This is an excellent book and I recommend it to others. It's written in a very emotional way, which reflects the love the author has for Bhagavan Krishna. It also has a good glossary in the back for those who are unfamiliar with specific terms. I'm a strong devotee of Bhagavan Krishna and I adhere to His words in the Bhagavad Gita. I wanted to find out about His life and this book has given me an excellent background.

It irks me to have to give any book about lord Krishna just 4 stars. Especially when written with such skill and poetry by a saintly and wonderful devotee. I am forced to drop a star simply because the author has fallen into the Diety is ultimately formless trap. Yet again another aspirant who hasn't yet grasped the unbecoming nature of absolute reality. (Ie does not change, devolve or evolve). God in the supernal realms did not become form, nor were the eternal realms constructed or created. Never mind I am sure that the Author Devi Vanamali will achieve the highest spiritual heights, her devotion to the wonderful primal Lord Krishna is clear and unmistakable. There can be no fault in such a person, they are already liberated.

 A Must Read For Everyone Seeking God, October 13, 2000

Reviewer:    darkambient (Lawrenceville, GA USA) - See all my reviews

The Play Of God is not just for Hindus, but is for anyone interested in seeing a new, playful, joyous and loving side of God. The author reveals the easiest path to God is through discovering him in your heart and clinging to him in joy and love --- not through rituals or philosophy. All of this is conveyed through the wonderful stories of Krishna's (the Hindu Christ)mischevious childhood and his adulthood as the warrior-king of the Mahabharata epic. It is impossible not to love this book.

Krishna's earthly sojourn told with remarkable clarity, October 6, 1999

Reviewer:    Anish Patel ( (California) - See all my reviews

Vanamali's experential knowledge of the divine source is obvious and her loving relationship with the Supreme is relayed in a understandable style, and with deep devotion. Into this well may we fall, only to be caught by the outstretched arms of His floating lotus leaves. This book encompasses His entire incarnation, displaying His cosmic dance as the observer and the Master. The book expands our ideas about Divinity and elevates our minds to higher levels of consciousness for all spiritual seekers.

A MUST READ FOR ALL HINDUS, December 30, 1998

Reviewer: A reader

Devi Vanamali has done an ecxellent job. Finally all hindus can access the life of Shri Krishna through this remarkable book.

 Read this book and fall in love, December 14, 1998

Reviewer:    Govind Rajesh (Yonkers, NY USA) - See all my reviews

Presents Krishna as He is to the reader, giving a complete and uncut picture of his entire life as it is found in the principal Hindu scriptures. A must read for any student of Spirituality, Hinduism or India. The best source to understand Sri Krishna in all his totality I have come across so far. Superbly written and, without a doubt, divinely inspired this book is the only one of its kind. No sectarianism or religious hard-sell of any kind, just pure spirituality at its best.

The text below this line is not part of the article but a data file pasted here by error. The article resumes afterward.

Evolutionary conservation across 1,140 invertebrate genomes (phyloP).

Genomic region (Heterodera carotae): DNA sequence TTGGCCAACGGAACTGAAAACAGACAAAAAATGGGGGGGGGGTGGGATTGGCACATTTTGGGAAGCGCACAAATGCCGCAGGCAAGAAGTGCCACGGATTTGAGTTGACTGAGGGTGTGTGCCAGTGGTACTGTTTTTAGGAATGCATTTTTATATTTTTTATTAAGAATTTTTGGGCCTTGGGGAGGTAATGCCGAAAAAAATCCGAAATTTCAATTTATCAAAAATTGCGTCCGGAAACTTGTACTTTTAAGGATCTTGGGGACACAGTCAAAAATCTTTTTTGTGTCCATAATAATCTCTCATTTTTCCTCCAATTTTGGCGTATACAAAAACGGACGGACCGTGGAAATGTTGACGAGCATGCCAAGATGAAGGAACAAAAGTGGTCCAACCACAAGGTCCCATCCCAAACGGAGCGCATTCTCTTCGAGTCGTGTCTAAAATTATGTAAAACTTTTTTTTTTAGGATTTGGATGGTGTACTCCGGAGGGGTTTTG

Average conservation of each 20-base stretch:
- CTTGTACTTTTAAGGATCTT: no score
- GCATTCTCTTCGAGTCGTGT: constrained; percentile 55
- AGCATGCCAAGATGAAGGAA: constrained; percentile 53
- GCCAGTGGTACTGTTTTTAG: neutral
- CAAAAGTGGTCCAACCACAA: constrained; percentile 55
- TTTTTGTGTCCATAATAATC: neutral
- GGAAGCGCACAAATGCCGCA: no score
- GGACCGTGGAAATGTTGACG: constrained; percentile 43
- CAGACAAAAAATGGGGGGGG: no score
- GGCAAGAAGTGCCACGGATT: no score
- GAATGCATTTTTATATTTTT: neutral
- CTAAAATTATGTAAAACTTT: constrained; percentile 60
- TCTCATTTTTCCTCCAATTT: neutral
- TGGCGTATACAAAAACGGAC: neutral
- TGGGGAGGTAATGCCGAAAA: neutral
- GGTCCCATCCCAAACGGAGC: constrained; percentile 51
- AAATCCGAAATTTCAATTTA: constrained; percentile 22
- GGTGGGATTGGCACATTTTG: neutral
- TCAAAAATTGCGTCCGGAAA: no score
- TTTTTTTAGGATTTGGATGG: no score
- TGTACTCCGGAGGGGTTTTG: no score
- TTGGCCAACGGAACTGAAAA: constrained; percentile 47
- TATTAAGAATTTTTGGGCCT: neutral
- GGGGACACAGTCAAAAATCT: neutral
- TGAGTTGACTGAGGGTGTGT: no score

Sri Rama Lila

The Song of Rama: Visions of the Ramayana

Sri Ram Lila

2000; pp 304; Size 16cm x 23cm; ISBN-81-7035-180-1

7 Color Illustrations                        Hardcover

In India: Please email Vanamali Ashram to purchase
 Internationaly: Please Purchase US Edition which is widely distributed throughout the world by Inner Traditions Books

Sri Ram Lila Paperback

Sri Rama Lila
U.S. Edition: The Complete Life of Rama: Based on Valmiki’s Ramayana and the Earliest Oral Traditions

In India: Please email Vanamali Ashram to purchase
 Internationaly: Please Purchase US Edition which is widely distributed throughout the world by Inner Traditions Books

Sri Rama Lila

"Meditate on the long-armed Sri Ramachandra,

Who is cloud blue in color, has matted hair,

And is adorned with all accouterments.

Who wears the yellow clothes and is holding,

The bow and arrow and is sitting in a lotus pose.

His lotus petal eyes are turned to the left,

And are gazing at the lotus face of Sita."

  " Another delight by Devi Vanamali,

Vanamali is a unique writer. She brings to life the story of the Ramayana in a readable form.

She never forgets that this is a religious story, the story of one of the avatars of Vishnu,

but she shows her religious feelings in a way that should not offend followers of other faiths.

I found the story quite touching. "

"The beauty of this book is that it is  written by one who has great love and devotion for Sri Rama.

It touches some subtle chords in the readers heart and makes him ecstatic.

The more we read it, the more devotion we develop".

Sri Swami Satchidanandaji Maharaj,  Anandashram,  Kanhanghad

The Taste Divine

 Indian Vegetarian Cooking the Natural Way


Taste Divine

2011 Hardcover; pp 138; Size 23cm x 18cm; ISBN-81-7035-206-9

8 Color Illustrations

In India: Please email Vanamali Ashram to purchase

Taste Divine
  Easy, simple, and delicious recipes based on the teachings of the Bhagavad Gita.

Intended to support a yogic lifestyle or for anyone who appreciates healthy, flavorful food.

This book is perhaps one of the few cookbooks which can be read with interest even by those who have no interest in cooking!

 The reason is that the book does not merely cater to the palate but also to the spirit.

 The author tries to project a new way of life rather than a few recipes.

Food is a necessary evil or a necessary delight, depending upon whether you eat to live or live to eat.

Whatever the choice, food would be doubly delightful it it was capable of evolving the individual at the same tie as giving delight in the mind.

This is why this book is unique since it endeavors to do both. It also shows us how food can be both tasty and healthy at the same time.

In olden times, children were named after Gods, so that each time we called them, unconsciously we world also be repeating a mantra.

Here many of the recipes are called after the names of Krishna and others, by various aspects of Yoga.

Just the repetition of these names would elevate our level of consciousness.


Tasmai Sri Guruave Namah

Vanamali Gita Yogasram